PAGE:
Furthermore, one could argue that kitchen and bedroom were figuratively used here to send a message to all and sundry that all is well between him and his wife, despite the perceived animosity in some quarters. The phrase ‘’Kitchen cabinet’’ has always been used to refer to the closest people around the Presidents. Membership of that cabinet is a position of envy, pride and respect among the President’s retinue of aides and/ or ministers. Not too long ago in the history of this nation, a serving minister, the late Professor Dora Akunyili, even graduated from being an ordinary member of the ‘kitchen cabinet’ of late President Umar Yar’dua to one of the privileged persons who could cook for him. To me, President Buhari has just told us that his wife belongs to his ‘kitchen cabinet.’ And although she has to share this with some other people which she is not too comfortable with, but she has the exclusive monopoly of the bedroom, the innermost sanctuary of his life, which is not even shared with her children.

Perhaps, with the exception of Justice Fati Abubakar, Mrs Aisha Buhari happens to be the most educated and most professional of all the first ladies Nigeria has had till date. So, if it is said that the ultimate measure of a man is not the height he has risen to but the height he has risen from, can we then because of this this statement, now pin a label of male chauvinism and or misogynism on a man who trained his wife from school certificate to the postgraduate level, and even allowed her so much professional freedom? Can we really accuse a man who has trained all his daughters at some prestigious universities abroad of thinking lowly of women folks? And despite the enormity of the obligations his office ensnares, he was still very much available to host them to a grand reception on their graduation. Again, having seen how highly he treats his daughters, is it still just to accuse President Buhari of misogyny?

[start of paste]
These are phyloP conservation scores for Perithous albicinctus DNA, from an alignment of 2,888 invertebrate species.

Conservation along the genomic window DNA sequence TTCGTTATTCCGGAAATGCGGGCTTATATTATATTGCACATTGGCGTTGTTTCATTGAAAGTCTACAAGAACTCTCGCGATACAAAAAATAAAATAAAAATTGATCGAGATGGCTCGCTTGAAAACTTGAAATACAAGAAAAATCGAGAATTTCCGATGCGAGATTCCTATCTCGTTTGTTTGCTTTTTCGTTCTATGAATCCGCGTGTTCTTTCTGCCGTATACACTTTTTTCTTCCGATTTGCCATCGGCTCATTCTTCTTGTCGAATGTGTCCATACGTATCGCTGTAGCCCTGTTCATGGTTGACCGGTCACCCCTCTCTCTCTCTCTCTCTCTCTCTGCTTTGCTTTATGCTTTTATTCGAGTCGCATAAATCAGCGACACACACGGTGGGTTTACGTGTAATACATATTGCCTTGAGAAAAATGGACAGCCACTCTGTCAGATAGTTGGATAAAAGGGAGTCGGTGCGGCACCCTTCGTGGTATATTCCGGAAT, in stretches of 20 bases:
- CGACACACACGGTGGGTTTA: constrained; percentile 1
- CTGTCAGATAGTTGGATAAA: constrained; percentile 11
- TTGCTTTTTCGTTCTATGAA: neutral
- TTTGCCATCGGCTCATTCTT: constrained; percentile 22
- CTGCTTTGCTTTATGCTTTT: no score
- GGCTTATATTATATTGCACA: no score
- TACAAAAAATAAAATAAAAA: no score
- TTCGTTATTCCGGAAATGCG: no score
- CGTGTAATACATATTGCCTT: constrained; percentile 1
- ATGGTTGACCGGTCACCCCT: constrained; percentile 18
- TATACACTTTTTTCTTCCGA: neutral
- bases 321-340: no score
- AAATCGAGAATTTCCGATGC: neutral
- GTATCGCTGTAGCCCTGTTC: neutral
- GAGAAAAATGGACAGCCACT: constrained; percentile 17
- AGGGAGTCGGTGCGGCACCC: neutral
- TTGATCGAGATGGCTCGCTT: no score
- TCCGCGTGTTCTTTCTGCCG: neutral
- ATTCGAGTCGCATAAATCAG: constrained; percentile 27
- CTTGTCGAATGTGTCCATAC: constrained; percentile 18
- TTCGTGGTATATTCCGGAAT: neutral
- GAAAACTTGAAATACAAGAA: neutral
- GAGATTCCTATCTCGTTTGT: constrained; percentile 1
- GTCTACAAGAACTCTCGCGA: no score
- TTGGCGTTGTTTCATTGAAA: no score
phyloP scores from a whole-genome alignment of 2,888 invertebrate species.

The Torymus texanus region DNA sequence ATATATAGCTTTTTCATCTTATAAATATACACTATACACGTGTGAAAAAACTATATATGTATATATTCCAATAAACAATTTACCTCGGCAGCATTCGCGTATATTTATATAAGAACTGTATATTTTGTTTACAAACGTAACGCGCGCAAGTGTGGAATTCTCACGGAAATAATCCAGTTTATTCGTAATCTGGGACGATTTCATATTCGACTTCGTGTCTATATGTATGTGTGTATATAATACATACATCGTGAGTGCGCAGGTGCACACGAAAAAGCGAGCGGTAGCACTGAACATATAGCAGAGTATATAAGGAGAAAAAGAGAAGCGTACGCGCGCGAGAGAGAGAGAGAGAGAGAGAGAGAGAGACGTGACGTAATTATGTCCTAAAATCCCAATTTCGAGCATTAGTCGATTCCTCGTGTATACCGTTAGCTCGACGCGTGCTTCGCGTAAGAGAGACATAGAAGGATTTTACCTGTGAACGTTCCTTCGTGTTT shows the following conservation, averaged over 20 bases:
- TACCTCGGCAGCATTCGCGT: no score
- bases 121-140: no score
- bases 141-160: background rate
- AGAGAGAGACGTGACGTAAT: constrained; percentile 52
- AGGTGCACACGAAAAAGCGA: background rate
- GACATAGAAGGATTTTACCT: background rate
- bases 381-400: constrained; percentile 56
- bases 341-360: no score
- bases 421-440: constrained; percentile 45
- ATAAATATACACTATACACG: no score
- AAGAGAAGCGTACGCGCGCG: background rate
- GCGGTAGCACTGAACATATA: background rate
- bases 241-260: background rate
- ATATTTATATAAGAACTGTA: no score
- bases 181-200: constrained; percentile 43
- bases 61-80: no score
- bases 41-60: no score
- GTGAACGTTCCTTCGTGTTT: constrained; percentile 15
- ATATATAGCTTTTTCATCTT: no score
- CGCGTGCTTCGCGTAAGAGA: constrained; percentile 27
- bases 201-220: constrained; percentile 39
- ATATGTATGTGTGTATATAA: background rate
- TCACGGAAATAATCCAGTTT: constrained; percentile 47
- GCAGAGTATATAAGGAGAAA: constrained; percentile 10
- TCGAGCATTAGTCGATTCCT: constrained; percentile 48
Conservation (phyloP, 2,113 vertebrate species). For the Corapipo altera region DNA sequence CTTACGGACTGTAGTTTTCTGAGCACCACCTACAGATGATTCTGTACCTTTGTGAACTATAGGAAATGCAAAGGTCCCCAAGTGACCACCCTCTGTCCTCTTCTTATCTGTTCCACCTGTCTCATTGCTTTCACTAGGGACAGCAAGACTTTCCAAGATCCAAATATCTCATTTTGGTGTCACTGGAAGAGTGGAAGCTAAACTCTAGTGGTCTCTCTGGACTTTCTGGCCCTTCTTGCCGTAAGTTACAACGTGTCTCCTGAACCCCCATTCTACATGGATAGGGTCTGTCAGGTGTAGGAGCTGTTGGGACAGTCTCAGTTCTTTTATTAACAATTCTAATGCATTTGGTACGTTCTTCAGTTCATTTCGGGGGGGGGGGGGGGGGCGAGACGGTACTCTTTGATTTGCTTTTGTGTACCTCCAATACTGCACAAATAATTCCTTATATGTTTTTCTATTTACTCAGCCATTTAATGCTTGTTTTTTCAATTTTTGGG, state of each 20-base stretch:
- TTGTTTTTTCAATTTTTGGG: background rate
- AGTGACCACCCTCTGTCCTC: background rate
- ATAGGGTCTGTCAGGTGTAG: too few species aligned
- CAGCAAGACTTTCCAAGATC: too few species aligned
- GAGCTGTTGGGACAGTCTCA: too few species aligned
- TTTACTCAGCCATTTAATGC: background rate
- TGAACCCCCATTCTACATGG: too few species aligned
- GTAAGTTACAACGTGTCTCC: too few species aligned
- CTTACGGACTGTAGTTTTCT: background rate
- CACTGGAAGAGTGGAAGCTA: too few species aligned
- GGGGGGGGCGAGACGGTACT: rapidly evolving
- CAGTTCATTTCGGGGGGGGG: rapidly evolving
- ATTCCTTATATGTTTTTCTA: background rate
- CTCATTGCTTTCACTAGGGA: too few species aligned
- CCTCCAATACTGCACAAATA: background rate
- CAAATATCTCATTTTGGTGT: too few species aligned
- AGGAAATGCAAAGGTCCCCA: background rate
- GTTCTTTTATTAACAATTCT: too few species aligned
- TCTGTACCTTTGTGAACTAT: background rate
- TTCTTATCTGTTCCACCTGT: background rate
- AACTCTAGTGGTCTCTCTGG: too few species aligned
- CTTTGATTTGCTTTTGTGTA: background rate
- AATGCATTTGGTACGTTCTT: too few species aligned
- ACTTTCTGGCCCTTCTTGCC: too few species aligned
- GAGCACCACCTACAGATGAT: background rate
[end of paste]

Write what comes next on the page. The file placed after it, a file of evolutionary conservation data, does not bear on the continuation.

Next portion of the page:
Can we accuse a man who has remained unyielding in the face of an unmentionable barrage of onslaughts and pressure to fire the woman-head of his economic team and minister of finance, of male chauvinism? Can we really say a man who preferred a young lady to several old men as the head of the most economically strategic board in the country, the Nigerian Ports Authority (NPA), of holding any prejudice against women folks? If Buhari so much believes in male superiority and/ or female inferiority as we are now being told, those two women wouldn’t have been appointed against all odds. We even read sometimes where he said he would rather resign than to relieve the Minister of Finance of her appointment. What more do we want from this man, how else do we expect him to show his believe in and respect for women folks?

Perhaps, I should ask, is the Buhari we all know so loquacious to now take his domestic issues to the international press? Is the Buhari we know so temperamental to now deride his wife in an international press conference? How much as he answered some politicians, either in the local or international press, despite their incessant disparaging of his personality?

Therefore, in defiance to public commentators, I see this statement as coming from a man who would not force his wife or any member of his family against their wish; I see it as coming from a man who does not lord it over his subjects. I see it as coming from a heart that respects the individuality and independence of his wife and by extension, all his subjects. And I am so pained that the import of his statement is lost in some Nigerians.


  • Agbaogun writes from Germany.